Story by: Aaron Kearney, ABC (28/02/2018)

Lydia Sogotubu was at an all-time low when, out of the blue, she took a phone call that would turn her life around and save the lives of untold others as well.

Lydia Sogotubu wasn’t drowning.

But she was in danger of going under.

“I was at a really low time in my life and I was looking for a job,” she recalls.

“I was worried. How am I going to pay the rent?”

She then answered an unexpected call.

Fiji’s Let’s Swim program co-ordinator Trisa Cheer was throwing a lifeline.

A growing number of Fijian children are learning basic swimming skills. Image: ABC – Aaron Kearney

“Out of the blue, Trisa calls me and asks me if I want to take swimming lessons and I was like ‘Ah!’,” Lydia says, beaming.

She parades along the water’s edge at Suva Olympic Pool, scanning messages on her phone, chirping instructions to staff and laughing loudly and often.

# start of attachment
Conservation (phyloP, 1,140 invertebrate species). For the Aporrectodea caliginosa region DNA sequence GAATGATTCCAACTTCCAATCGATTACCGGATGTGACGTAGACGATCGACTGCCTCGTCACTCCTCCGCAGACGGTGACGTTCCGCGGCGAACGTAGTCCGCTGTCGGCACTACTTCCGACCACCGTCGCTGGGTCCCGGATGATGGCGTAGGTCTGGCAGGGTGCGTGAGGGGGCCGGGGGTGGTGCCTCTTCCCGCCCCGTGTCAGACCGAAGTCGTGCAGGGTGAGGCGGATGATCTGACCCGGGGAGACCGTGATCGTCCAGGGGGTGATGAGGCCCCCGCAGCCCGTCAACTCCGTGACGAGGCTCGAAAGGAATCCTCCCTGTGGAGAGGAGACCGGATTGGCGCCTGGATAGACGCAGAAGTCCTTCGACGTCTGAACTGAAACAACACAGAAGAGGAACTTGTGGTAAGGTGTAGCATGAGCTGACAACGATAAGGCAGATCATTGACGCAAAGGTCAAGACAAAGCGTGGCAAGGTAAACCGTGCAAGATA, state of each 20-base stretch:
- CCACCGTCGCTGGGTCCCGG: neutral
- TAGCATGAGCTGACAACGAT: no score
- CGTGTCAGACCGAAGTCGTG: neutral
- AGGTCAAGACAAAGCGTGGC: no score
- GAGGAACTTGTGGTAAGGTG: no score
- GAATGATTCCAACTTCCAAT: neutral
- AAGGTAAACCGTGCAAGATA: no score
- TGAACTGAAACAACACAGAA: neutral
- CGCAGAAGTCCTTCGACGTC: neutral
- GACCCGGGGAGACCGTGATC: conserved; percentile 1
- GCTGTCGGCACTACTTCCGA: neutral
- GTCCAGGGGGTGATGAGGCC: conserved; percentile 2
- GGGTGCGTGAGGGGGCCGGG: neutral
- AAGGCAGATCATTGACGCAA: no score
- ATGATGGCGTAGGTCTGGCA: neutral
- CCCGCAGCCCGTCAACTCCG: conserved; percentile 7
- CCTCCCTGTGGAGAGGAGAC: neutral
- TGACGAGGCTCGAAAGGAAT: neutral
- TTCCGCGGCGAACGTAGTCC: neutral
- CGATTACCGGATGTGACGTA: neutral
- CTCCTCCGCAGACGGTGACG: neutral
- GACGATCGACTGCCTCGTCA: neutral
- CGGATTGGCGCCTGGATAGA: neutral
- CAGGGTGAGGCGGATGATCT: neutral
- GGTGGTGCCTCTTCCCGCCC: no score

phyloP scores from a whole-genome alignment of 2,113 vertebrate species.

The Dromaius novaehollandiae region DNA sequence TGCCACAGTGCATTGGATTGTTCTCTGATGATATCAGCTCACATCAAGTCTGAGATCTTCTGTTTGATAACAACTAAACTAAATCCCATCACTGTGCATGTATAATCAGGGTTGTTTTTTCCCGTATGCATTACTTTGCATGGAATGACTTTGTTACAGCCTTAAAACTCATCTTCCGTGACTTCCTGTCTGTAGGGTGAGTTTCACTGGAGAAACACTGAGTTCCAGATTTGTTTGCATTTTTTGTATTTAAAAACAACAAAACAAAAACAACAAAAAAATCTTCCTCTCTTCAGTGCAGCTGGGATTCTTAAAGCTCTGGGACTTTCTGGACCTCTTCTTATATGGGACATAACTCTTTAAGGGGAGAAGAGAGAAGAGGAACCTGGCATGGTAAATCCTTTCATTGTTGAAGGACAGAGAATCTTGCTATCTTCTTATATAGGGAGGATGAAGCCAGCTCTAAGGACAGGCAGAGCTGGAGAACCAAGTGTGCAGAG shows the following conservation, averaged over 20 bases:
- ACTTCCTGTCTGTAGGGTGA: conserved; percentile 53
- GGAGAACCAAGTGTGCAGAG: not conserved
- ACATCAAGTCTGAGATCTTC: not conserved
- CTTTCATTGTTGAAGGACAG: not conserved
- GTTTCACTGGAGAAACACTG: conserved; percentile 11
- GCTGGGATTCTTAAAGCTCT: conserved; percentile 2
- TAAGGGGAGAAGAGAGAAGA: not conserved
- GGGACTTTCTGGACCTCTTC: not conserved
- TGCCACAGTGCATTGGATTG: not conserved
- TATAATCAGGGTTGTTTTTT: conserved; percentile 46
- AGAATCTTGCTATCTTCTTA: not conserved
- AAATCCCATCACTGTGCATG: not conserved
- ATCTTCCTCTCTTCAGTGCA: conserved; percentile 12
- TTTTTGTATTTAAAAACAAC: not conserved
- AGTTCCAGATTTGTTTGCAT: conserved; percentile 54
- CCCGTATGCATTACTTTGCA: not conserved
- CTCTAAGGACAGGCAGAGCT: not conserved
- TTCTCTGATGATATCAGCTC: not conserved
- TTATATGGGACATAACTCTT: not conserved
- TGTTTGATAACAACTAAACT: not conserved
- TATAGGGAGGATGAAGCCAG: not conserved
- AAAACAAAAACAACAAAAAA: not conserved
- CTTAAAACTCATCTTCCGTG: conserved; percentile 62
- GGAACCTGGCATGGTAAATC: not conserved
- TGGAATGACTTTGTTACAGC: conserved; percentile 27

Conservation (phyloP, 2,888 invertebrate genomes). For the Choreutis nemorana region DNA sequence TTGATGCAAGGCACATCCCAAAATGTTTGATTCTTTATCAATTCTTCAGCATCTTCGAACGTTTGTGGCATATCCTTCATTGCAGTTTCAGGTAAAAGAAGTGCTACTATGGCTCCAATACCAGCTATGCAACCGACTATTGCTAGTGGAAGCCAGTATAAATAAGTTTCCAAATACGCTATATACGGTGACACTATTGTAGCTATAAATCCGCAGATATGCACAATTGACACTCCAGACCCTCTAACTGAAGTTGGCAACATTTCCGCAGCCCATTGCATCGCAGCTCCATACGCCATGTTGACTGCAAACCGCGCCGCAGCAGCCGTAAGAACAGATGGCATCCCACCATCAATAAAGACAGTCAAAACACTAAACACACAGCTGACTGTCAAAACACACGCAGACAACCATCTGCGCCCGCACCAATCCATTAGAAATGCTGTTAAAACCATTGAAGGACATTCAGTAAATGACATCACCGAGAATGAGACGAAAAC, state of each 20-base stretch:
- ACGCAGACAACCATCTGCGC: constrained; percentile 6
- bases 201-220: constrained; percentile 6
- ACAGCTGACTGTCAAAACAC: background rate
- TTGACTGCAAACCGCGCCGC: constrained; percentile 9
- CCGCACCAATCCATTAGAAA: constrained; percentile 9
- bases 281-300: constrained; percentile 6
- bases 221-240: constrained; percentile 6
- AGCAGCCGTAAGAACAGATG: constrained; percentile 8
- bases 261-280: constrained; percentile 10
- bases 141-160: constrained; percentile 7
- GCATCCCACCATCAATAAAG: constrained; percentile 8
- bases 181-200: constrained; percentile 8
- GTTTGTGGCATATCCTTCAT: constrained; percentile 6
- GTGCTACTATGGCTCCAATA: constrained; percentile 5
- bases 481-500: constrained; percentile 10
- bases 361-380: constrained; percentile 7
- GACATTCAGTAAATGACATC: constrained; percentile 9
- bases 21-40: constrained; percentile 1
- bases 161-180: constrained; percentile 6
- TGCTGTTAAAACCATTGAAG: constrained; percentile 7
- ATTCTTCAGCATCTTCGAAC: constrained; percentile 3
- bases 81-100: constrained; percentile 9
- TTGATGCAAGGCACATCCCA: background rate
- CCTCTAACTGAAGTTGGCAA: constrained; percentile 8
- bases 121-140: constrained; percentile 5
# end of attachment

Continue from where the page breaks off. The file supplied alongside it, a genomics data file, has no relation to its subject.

Fiji Swimming’s Sports Partnership Co-ordinator Trisa Cheer. Image: ABC – Aaron Kearney

Trisa, her ‘living lifebuoy’, watches on from nearby.

“I knew she was a bright kid,” Trisa says of her gamble on the girl in need.

Now the pair are part of a small army determined to give every Fijian swimming skills, in the hope of losing fewer to drowning.

After a horror year in 2012 when more than 70 people died in Fijian waters, the death toll has been steadily dropping, but between 30 and 50 people are still lost across the Pacific nation each year.

“Everyone says that they know how to swim,” Trisa says.

“When we assess them, it is usually just a doggy paddle or moving their arms in big round circles and swinging their head from side to side and they get tired very easily.